If I may, for many years my work at Nightswimming, which I cherish; LMDA & LMDA Canada, which I adore; Banff, which is, you know, ok, and all the other environments that have invited me in, has been focused, perhaps similar to my attention to hosting, on designing a site or sites in which the artist’s work can flourish because they are empowered to design the landscape in which it will blossom. Nightswimming is largely based, as many of you have heard all too often, on the premise that it is a place where I only do things that I love, things that I can’t do anywhere else, and things that I don’t know how to do.
As that thought came to me, as I dramaturged Nightswimming many years ago (with my friend and colleague Naomi) into its current forms, I now see that I started to design for others a freedom that I sought for myself – and I am very very fortunate to have been able to sustain this, this Nightswimming, with the unbelievable contributions of Naomi, Rupal, Brittany, Leslie, and many others, and now Gloria, who is also among the here here today.
I applied that desire for freedom to the artists I worked with, seeking a way to elevate and valorise and listen to what they wanted to do and how they wanted to do it. To acknowledge what I know and can offer, but to place that in a zone that made us as equal as possible in the pursuit of the play, story, dance, song, salsa, whatever. The gold, the shiny object I seek, if I may return to our magpie friends, is in others as much or more than myself. I’m not shy about my own skills. My ego is healthy. But if I can offer anything to this moment, to all of you, to the field and to those I work with, it is the essence of partnership, of working together, of hosting, of committing to find a way to work that isn’t ‘new’ but is unique to the voices of those who seek to bring it to life.
I don’t pretend that is easy or simple. I’ve devoted my career to it, gently, persistently, vocally, profoundly, in the belief that we can do better, that better isn’t a result or a product, but a process (how’s that for a wildly dramaturgical statement). That if we think more fully and carefully about the process and our place in it, we can tailor it to those who need it to serve them, not me or us or others. We design our own boxes by agreeing to work in them. We don’t have to.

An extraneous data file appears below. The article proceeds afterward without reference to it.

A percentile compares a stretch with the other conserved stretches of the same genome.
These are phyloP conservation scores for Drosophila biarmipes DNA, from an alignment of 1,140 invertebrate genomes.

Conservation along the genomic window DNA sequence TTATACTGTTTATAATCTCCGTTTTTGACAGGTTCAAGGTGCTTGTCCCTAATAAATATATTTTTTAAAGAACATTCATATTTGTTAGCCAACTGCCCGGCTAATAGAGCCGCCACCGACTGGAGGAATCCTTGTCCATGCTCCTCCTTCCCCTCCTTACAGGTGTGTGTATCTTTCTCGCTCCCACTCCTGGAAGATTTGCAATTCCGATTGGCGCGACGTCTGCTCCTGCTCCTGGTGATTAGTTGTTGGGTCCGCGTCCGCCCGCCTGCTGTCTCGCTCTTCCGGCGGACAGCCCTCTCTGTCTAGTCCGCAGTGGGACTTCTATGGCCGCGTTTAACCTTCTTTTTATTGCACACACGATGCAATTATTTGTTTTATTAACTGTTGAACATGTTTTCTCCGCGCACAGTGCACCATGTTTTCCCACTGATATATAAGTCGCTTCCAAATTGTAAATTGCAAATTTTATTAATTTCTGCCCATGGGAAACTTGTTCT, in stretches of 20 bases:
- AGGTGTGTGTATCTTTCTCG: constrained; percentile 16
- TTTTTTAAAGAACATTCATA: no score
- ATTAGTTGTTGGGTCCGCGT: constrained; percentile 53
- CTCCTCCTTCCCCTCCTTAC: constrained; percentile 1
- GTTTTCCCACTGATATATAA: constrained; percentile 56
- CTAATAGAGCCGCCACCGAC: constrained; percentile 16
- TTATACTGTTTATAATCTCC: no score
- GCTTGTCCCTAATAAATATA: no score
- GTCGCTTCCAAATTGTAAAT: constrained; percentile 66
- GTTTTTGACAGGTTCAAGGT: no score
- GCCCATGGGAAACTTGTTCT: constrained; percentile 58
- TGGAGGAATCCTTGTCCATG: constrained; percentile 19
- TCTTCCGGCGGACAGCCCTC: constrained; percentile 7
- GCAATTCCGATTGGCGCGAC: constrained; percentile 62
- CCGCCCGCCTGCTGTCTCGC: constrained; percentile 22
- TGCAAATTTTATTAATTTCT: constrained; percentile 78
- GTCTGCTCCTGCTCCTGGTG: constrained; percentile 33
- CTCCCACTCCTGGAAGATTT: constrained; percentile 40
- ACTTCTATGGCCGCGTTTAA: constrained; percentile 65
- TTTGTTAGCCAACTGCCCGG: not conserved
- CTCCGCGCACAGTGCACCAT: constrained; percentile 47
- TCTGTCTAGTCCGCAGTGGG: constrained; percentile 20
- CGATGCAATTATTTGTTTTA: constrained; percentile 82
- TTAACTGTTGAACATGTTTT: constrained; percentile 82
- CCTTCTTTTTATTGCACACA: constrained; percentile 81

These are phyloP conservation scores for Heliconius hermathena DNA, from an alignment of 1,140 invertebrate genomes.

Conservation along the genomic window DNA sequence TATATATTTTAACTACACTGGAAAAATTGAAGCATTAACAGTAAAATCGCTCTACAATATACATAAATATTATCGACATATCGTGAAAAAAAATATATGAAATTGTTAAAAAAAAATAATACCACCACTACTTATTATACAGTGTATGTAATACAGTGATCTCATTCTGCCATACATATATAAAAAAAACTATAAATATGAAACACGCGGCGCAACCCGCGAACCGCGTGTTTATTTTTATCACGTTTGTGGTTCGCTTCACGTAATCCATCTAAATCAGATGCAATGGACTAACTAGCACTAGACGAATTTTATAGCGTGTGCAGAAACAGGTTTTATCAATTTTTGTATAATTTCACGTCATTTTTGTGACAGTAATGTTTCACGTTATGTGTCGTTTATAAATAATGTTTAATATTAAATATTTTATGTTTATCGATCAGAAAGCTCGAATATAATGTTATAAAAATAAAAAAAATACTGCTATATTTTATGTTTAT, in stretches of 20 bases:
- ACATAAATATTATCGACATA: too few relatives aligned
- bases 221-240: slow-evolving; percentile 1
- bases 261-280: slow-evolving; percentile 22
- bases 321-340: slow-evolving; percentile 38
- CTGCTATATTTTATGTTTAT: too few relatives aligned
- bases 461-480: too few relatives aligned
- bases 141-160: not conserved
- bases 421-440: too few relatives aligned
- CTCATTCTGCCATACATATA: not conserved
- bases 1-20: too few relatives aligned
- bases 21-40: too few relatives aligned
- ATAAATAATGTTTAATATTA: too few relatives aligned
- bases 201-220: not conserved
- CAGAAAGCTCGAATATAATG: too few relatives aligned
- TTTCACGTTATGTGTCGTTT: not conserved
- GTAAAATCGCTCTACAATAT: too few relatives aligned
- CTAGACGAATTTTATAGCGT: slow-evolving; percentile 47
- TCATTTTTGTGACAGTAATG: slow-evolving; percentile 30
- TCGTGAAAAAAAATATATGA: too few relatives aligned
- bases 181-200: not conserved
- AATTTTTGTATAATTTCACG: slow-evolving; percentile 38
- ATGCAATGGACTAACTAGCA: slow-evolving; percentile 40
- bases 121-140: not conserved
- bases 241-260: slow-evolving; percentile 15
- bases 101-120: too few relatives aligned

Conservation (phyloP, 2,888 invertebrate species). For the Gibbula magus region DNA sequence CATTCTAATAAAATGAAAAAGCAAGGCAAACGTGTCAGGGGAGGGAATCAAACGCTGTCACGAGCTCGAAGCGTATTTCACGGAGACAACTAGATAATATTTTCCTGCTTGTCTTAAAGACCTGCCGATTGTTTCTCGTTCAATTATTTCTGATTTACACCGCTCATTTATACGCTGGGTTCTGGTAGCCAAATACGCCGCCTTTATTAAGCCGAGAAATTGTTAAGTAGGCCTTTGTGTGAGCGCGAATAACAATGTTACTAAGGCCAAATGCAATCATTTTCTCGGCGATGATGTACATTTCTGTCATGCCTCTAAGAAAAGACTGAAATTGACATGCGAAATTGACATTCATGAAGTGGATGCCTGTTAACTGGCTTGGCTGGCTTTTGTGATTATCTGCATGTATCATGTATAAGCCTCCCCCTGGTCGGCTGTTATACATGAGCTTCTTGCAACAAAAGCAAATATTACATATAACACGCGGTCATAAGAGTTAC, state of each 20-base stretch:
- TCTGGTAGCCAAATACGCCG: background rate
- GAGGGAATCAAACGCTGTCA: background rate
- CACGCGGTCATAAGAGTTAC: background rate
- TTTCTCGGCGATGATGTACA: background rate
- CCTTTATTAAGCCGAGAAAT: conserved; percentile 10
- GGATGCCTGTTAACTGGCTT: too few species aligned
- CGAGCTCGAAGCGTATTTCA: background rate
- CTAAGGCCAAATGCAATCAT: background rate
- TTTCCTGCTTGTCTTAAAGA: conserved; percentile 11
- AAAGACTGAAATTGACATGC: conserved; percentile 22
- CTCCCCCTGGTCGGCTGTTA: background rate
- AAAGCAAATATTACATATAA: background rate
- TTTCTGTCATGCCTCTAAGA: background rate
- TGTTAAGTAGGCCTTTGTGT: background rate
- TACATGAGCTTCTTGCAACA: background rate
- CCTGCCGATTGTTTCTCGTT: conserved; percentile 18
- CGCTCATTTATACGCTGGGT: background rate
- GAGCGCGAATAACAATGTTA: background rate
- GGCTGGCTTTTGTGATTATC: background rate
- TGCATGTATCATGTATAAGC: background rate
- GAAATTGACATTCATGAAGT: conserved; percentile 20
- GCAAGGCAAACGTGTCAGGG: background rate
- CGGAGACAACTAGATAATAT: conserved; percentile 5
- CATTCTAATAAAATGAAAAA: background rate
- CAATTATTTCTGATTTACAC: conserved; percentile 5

I think my example, such as it is, an example that includes the contributions of many people, many of them in this room, though some of them not, including the love of my life, Nancy, from whom I have absorbed more than I think she could ever imagine, and likely much more than I’ve ever told her…until here … thank you Nancy5.
My example, if anything, is an example of the power of dramaturgical thinking. It takes a life to shape, and I hope that in getting to this moment I have shared it with those who will take it in other powerful potent directions and surprise and shock me with how they – you – wield it in the future.
Speaking of magpies and herons. The bird that I am probably not, but wish that I were, is the hummingbird. The Siamese cat of birds, gorgeous, fast, slippery, well-travelled, wide-spread but precious, a bit cheeky, equally iridescent, and as full of fun as a bird can be. Most of us are not quite what we wish, so I’m ok with not being the thing I love, but I also know we all have the power to get closer to that shiny object we see out there.
Here in Banff, at Nightswimming, in the other theatres and projects and teams and executives and boards and shows and communities that have shaped my work, I’ve been seeking a way of collaborating that has perhaps only taken shape fully in the last few years.
For that, I am grateful in here (head), because the pursuit was conscious. And I’m proud, very proud of it.
For this honour, tonight, I am grateful in here (heart), and joyous because it is here, with all of you.
Now, later this evening, after dessert, let’s turn to the land, let’s be here, where stories have been told for millennia, where gatherings from then to now have circled a fire, where smoke links land and sky.
And, if you are moved to, I invite you to consider the three prompts for reflection we offered at our first conference session on Thursday evening … and perhaps let your responses slip into the fire.6
And see what you can make possible.
Delivered June 24, 2023, at the LMDA International Dramaturgy Conference: ‘Dramaturgical Landscapes’
Banff Centre, Banff, AB, Canada.
Presented by former LMDA President & Board Chair, Liz Engelman, and current Board Co-Chair Jenna Rodgers.
Dramaturgy: Anita Majumdar, Rupal Shah.
1 Jenna Rodgers, Liz Engelman and Vicki Stroich, Mieko Ouchi and Bob White, and Ken Cerniglia and Marie Barlizo (generous nominators!) and Cindy SoRelle, and… Geoff Proehl.
2 Lynde Rosario, Matt McGeachy, Danielle Amato, Bruce Barton, Scott Horstein, Kodie Rollan, Eden Middleton, Bryan Moore, Jani Lauzon, Christine Quintana, Nathaniel Hanula-James, Amiel Gladstone. Danielle Carroll and Lindsey Barr (LMDA Executive Directors, past and present).
3 Don Kugler, Mark Bly, Anita Majumdar, Marcus Youssef, Iris Turcott, Kelly Robinson and John Murrell, Shelley Orr and DJ Hopkins, Carmen Aguirre, Don Druick and Anosh Irani; Beth Blickers, Martine Kei Green-Rodgers.
4 Anne G. Morgan.
5 Nancy Webster.
6 The prompts for reflection: Things that you love to do, dramaturgically; things that you can’t do dramaturgically, but with you could; things that you don’t know how to do dramaturgically, but wish that you did.